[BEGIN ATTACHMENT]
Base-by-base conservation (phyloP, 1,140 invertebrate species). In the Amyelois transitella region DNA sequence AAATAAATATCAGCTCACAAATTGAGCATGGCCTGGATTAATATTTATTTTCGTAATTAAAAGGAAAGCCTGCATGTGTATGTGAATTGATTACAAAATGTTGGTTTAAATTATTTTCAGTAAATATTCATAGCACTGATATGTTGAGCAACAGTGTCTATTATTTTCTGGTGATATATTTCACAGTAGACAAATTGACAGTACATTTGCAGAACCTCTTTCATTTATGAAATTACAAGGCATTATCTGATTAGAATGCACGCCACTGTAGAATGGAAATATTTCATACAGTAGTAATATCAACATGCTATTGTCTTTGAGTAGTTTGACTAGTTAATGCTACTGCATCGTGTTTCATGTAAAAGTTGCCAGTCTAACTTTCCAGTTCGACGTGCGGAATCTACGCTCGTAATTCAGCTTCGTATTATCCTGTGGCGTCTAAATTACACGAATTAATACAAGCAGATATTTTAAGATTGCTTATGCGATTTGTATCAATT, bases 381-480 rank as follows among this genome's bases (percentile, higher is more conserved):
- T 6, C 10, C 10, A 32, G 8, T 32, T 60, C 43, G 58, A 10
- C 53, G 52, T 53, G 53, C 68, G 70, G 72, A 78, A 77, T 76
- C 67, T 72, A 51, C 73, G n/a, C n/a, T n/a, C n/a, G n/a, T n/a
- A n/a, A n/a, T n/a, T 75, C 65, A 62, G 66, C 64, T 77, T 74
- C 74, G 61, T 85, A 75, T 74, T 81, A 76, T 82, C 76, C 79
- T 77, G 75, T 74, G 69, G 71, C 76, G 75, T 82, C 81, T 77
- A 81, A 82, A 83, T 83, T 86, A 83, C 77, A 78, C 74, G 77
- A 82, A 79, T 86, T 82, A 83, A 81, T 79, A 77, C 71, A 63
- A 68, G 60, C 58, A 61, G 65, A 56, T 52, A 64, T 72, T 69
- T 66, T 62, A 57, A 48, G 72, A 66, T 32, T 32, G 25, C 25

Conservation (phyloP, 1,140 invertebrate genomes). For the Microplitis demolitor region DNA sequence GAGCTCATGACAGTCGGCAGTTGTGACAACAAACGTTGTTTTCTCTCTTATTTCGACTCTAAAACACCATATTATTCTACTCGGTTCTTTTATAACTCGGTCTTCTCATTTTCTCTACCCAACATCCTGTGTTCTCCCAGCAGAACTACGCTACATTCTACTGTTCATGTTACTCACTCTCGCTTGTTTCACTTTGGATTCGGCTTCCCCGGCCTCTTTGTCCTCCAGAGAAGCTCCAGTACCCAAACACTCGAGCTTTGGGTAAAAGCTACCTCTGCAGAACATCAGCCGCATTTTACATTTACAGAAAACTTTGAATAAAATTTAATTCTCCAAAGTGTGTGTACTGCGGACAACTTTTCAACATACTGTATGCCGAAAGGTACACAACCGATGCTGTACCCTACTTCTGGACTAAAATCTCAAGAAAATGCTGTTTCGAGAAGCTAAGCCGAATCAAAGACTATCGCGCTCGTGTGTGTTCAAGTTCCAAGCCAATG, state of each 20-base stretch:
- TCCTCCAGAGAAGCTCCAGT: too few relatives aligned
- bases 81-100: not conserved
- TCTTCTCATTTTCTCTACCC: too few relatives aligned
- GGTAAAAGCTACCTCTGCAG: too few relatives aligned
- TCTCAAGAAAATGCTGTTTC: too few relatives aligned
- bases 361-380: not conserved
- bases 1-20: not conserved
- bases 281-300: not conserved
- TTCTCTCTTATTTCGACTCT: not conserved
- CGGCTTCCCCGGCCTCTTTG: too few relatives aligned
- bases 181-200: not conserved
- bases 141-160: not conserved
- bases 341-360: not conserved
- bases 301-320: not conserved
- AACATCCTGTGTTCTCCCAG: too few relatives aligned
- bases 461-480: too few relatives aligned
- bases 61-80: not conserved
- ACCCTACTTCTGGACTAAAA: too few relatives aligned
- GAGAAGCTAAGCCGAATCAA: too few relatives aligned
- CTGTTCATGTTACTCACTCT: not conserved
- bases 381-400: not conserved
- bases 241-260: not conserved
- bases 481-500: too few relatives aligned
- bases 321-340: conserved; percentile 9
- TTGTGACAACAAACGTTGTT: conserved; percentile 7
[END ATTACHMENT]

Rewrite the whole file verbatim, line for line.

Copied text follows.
Base-by-base conservation (phyloP, 1,140 invertebrate species). In the Amyelois transitella region DNA sequence AAATAAATATCAGCTCACAAATTGAGCATGGCCTGGATTAATATTTATTTTCGTAATTAAAAGGAAAGCCTGCATGTGTATGTGAATTGATTACAAAATGTTGGTTTAAATTATTTTCAGTAAATATTCATAGCACTGATATGTTGAGCAACAGTGTCTATTATTTTCTGGTGATATATTTCACAGTAGACAAATTGACAGTACATTTGCAGAACCTCTTTCATTTATGAAATTACAAGGCATTATCTGATTAGAATGCACGCCACTGTAGAATGGAAATATTTCATACAGTAGTAATATCAACATGCTATTGTCTTTGAGTAGTTTGACTAGTTAATGCTACTGCATCGTGTTTCATGTAAAAGTTGCCAGTCTAACTTTCCAGTTCGACGTGCGGAATCTACGCTCGTAATTCAGCTTCGTATTATCCTGTGGCGTCTAAATTACACGAATTAATACAAGCAGATATTTTAAGATTGCTTATGCGATTTGTATCAATT, bases 381-480 rank as follows among this genome's bases (percentile, higher is more conserved):
- T 6, C 10, C 10, A 32, G 8, T 32, T 60, C 43, G 58, A 10
- C 53, G 52, T 53, G 53, C 68, G 70, G 72, A 78, A 77, T 76
- C 67, T 72, A 51, C 73, G n/a, C n/a, T n/a, C n/a, G n/a, T n/a
- A n/a, A n/a, T n/a, T 75, C 65, A 62, G 66, C 64, T 77, T 74
- C 74, G 61, T 85, A 75, T 74, T 81, A 76, T 82, C 76, C 79
- T 77, G 75, T 74, G 69, G 71, C 76, G 75, T 82, C 81, T 77
- A 81, A 82, A 83, T 83, T 86, A 83, C 77, A 78, C 74, G 77
- A 82, A 79, T 86, T 82, A 83, A 81, T 79, A 77, C 71, A 63
- A 68, G 60, C 58, A 61, G 65, A 56, T 52, A 64, T 72, T 69
- T 66, T 62, A 57, A 48, G 72, A 66, T 32, T 32, G 25, C 25

Conservation (phyloP, 1,140 invertebrate genomes). For the Microplitis demolitor region DNA sequence GAGCTCATGACAGTCGGCAGTTGTGACAACAAACGTTGTTTTCTCTCTTATTTCGACTCTAAAACACCATATTATTCTACTCGGTTCTTTTATAACTCGGTCTTCTCATTTTCTCTACCCAACATCCTGTGTTCTCCCAGCAGAACTACGCTACATTCTACTGTTCATGTTACTCACTCTCGCTTGTTTCACTTTGGATTCGGCTTCCCCGGCCTCTTTGTCCTCCAGAGAAGCTCCAGTACCCAAACACTCGAGCTTTGGGTAAAAGCTACCTCTGCAGAACATCAGCCGCATTTTACATTTACAGAAAACTTTGAATAAAATTTAATTCTCCAAAGTGTGTGTACTGCGGACAACTTTTCAACATACTGTATGCCGAAAGGTACACAACCGATGCTGTACCCTACTTCTGGACTAAAATCTCAAGAAAATGCTGTTTCGAGAAGCTAAGCCGAATCAAAGACTATCGCGCTCGTGTGTGTTCAAGTTCCAAGCCAATG, state of each 20-base stretch:
- TCCTCCAGAGAAGCTCCAGT: too few relatives aligned
- bases 81-100: not conserved
- TCTTCTCATTTTCTCTACCC: too few relatives aligned
- GGTAAAAGCTACCTCTGCAG: too few relatives aligned
- TCTCAAGAAAATGCTGTTTC: too few relatives aligned
- bases 361-380: not conserved
- bases 1-20: not conserved
- bases 281-300: not conserved
- TTCTCTCTTATTTCGACTCT: not conserved
- CGGCTTCCCCGGCCTCTTTG: too few relatives aligned
- bases 181-200: not conserved
- bases 141-160: not conserved
- bases 341-360: not conserved
- bases 301-320: not conserved
- AACATCCTGTGTTCTCCCAG: too few relatives aligned
- bases 461-480: too few relatives aligned
- bases 61-80: not conserved
- ACCCTACTTCTGGACTAAAA: too few relatives aligned
- GAGAAGCTAAGCCGAATCAA: too few relatives aligned
- CTGTTCATGTTACTCACTCT: not conserved
- bases 381-400: not conserved
- bases 241-260: not conserved
- bases 481-500: too few relatives aligned
- bases 321-340: conserved; percentile 9
- TTGTGACAACAAACGTTGTT: conserved; percentile 7